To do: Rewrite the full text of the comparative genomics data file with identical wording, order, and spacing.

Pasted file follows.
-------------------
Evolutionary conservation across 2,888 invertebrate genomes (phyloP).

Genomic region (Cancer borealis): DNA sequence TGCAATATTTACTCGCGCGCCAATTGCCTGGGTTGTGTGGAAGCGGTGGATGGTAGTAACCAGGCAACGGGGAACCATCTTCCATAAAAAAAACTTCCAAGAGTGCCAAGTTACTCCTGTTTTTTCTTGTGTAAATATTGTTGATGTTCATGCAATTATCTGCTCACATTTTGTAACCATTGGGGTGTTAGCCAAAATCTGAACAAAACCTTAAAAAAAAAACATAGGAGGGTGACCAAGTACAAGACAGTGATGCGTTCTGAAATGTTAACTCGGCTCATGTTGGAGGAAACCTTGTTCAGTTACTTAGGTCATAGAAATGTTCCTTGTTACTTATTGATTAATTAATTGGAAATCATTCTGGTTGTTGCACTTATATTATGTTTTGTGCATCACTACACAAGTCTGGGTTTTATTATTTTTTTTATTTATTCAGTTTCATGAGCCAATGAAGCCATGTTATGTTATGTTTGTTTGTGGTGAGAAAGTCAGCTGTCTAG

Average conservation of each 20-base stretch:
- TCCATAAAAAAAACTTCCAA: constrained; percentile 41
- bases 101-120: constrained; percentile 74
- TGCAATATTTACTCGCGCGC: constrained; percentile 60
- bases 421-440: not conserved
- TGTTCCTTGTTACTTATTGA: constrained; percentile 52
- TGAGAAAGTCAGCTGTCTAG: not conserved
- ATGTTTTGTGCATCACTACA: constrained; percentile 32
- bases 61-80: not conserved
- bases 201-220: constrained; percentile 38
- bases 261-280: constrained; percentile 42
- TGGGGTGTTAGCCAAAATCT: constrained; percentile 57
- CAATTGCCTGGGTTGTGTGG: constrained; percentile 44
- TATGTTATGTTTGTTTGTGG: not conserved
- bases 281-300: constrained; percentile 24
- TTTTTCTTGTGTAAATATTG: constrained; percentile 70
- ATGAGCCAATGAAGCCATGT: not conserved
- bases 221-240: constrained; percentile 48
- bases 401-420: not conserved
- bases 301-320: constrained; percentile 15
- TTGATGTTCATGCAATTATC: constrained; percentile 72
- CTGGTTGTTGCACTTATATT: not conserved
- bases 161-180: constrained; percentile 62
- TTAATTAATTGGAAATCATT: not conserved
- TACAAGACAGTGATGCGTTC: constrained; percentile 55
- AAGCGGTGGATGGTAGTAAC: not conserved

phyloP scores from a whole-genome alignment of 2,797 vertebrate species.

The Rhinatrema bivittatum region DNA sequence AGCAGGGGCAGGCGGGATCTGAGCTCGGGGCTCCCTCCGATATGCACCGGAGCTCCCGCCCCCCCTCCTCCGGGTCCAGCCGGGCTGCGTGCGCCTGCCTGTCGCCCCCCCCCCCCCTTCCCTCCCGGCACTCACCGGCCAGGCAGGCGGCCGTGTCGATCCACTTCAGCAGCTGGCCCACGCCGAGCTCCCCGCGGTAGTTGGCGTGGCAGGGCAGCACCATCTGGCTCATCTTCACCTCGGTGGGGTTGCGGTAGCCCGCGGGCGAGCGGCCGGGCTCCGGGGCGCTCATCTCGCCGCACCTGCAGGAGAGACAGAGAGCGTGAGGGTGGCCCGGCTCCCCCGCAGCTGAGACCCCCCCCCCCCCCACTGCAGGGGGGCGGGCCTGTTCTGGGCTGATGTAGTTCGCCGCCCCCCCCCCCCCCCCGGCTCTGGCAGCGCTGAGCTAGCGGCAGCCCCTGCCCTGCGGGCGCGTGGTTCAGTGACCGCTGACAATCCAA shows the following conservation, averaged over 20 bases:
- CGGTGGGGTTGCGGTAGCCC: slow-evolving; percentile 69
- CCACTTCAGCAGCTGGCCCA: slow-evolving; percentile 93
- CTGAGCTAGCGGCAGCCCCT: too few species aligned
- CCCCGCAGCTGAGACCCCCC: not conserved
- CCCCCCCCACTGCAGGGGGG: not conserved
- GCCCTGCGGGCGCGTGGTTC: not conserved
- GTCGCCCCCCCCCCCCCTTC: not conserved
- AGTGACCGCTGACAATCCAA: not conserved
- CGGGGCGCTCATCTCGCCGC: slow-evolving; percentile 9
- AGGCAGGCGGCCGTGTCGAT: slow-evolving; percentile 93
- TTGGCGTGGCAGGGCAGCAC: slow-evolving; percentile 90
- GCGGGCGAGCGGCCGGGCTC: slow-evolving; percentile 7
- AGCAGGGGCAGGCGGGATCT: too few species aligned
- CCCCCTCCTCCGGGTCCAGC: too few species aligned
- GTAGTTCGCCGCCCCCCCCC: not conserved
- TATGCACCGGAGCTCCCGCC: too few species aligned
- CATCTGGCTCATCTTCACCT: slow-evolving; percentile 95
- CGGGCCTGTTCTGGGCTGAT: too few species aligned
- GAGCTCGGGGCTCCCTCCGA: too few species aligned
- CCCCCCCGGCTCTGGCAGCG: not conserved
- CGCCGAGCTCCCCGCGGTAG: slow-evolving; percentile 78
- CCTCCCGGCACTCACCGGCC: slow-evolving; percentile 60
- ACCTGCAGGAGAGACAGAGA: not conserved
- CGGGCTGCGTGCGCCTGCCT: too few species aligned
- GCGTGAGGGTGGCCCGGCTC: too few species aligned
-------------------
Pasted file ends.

Evolutionary conservation across 2,888 invertebrate genomes (phyloP).

Genomic region (Cancer borealis): DNA sequence TGCAATATTTACTCGCGCGCCAATTGCCTGGGTTGTGTGGAAGCGGTGGATGGTAGTAACCAGGCAACGGGGAACCATCTTCCATAAAAAAAACTTCCAAGAGTGCCAAGTTACTCCTGTTTTTTCTTGTGTAAATATTGTTGATGTTCATGCAATTATCTGCTCACATTTTGTAACCATTGGGGTGTTAGCCAAAATCTGAACAAAACCTTAAAAAAAAAACATAGGAGGGTGACCAAGTACAAGACAGTGATGCGTTCTGAAATGTTAACTCGGCTCATGTTGGAGGAAACCTTGTTCAGTTACTTAGGTCATAGAAATGTTCCTTGTTACTTATTGATTAATTAATTGGAAATCATTCTGGTTGTTGCACTTATATTATGTTTTGTGCATCACTACACAAGTCTGGGTTTTATTATTTTTTTTATTTATTCAGTTTCATGAGCCAATGAAGCCATGTTATGTTATGTTTGTTTGTGGTGAGAAAGTCAGCTGTCTAG

Average conservation of each 20-base stretch:
- TCCATAAAAAAAACTTCCAA: constrained; percentile 41
- bases 101-120: constrained; percentile 74
- TGCAATATTTACTCGCGCGC: constrained; percentile 60
- bases 421-440: not conserved
- TGTTCCTTGTTACTTATTGA: constrained; percentile 52
- TGAGAAAGTCAGCTGTCTAG: not conserved
- ATGTTTTGTGCATCACTACA: constrained; percentile 32
- bases 61-80: not conserved
- bases 201-220: constrained; percentile 38
- bases 261-280: constrained; percentile 42
- TGGGGTGTTAGCCAAAATCT: constrained; percentile 57
- CAATTGCCTGGGTTGTGTGG: constrained; percentile 44
- TATGTTATGTTTGTTTGTGG: not conserved
- bases 281-300: constrained; percentile 24
- TTTTTCTTGTGTAAATATTG: constrained; percentile 70
- ATGAGCCAATGAAGCCATGT: not conserved
- bases 221-240: constrained; percentile 48
- bases 401-420: not conserved
- bases 301-320: constrained; percentile 15
- TTGATGTTCATGCAATTATC: constrained; percentile 72
- CTGGTTGTTGCACTTATATT: not conserved
- bases 161-180: constrained; percentile 62
- TTAATTAATTGGAAATCATT: not conserved
- TACAAGACAGTGATGCGTTC: constrained; percentile 55
- AAGCGGTGGATGGTAGTAAC: not conserved

phyloP scores from a whole-genome alignment of 2,797 vertebrate species.

The Rhinatrema bivittatum region DNA sequence AGCAGGGGCAGGCGGGATCTGAGCTCGGGGCTCCCTCCGATATGCACCGGAGCTCCCGCCCCCCCTCCTCCGGGTCCAGCCGGGCTGCGTGCGCCTGCCTGTCGCCCCCCCCCCCCCTTCCCTCCCGGCACTCACCGGCCAGGCAGGCGGCCGTGTCGATCCACTTCAGCAGCTGGCCCACGCCGAGCTCCCCGCGGTAGTTGGCGTGGCAGGGCAGCACCATCTGGCTCATCTTCACCTCGGTGGGGTTGCGGTAGCCCGCGGGCGAGCGGCCGGGCTCCGGGGCGCTCATCTCGCCGCACCTGCAGGAGAGACAGAGAGCGTGAGGGTGGCCCGGCTCCCCCGCAGCTGAGACCCCCCCCCCCCCCACTGCAGGGGGGCGGGCCTGTTCTGGGCTGATGTAGTTCGCCGCCCCCCCCCCCCCCCCGGCTCTGGCAGCGCTGAGCTAGCGGCAGCCCCTGCCCTGCGGGCGCGTGGTTCAGTGACCGCTGACAATCCAA shows the following conservation, averaged over 20 bases:
- CGGTGGGGTTGCGGTAGCCC: slow-evolving; percentile 69
- CCACTTCAGCAGCTGGCCCA: slow-evolving; percentile 93
- CTGAGCTAGCGGCAGCCCCT: too few species aligned
- CCCCGCAGCTGAGACCCCCC: not conserved
- CCCCCCCCACTGCAGGGGGG: not conserved
- GCCCTGCGGGCGCGTGGTTC: not conserved
- GTCGCCCCCCCCCCCCCTTC: not conserved
- AGTGACCGCTGACAATCCAA: not conserved
- CGGGGCGCTCATCTCGCCGC: slow-evolving; percentile 9
- AGGCAGGCGGCCGTGTCGAT: slow-evolving; percentile 93
- TTGGCGTGGCAGGGCAGCAC: slow-evolving; percentile 90
- GCGGGCGAGCGGCCGGGCTC: slow-evolving; percentile 7
- AGCAGGGGCAGGCGGGATCT: too few species aligned
- CCCCCTCCTCCGGGTCCAGC: too few species aligned
- GTAGTTCGCCGCCCCCCCCC: not conserved
- TATGCACCGGAGCTCCCGCC: too few species aligned
- CATCTGGCTCATCTTCACCT: slow-evolving; percentile 95
- CGGGCCTGTTCTGGGCTGAT: too few species aligned
- GAGCTCGGGGCTCCCTCCGA: too few species aligned
- CCCCCCCGGCTCTGGCAGCG: not conserved
- CGCCGAGCTCCCCGCGGTAG: slow-evolving; percentile 78
- CCTCCCGGCACTCACCGGCC: slow-evolving; percentile 60
- ACCTGCAGGAGAGACAGAGA: not conserved
- CGGGCTGCGTGCGCCTGCCT: too few species aligned
- GCGTGAGGGTGGCCCGGCTC: too few species aligned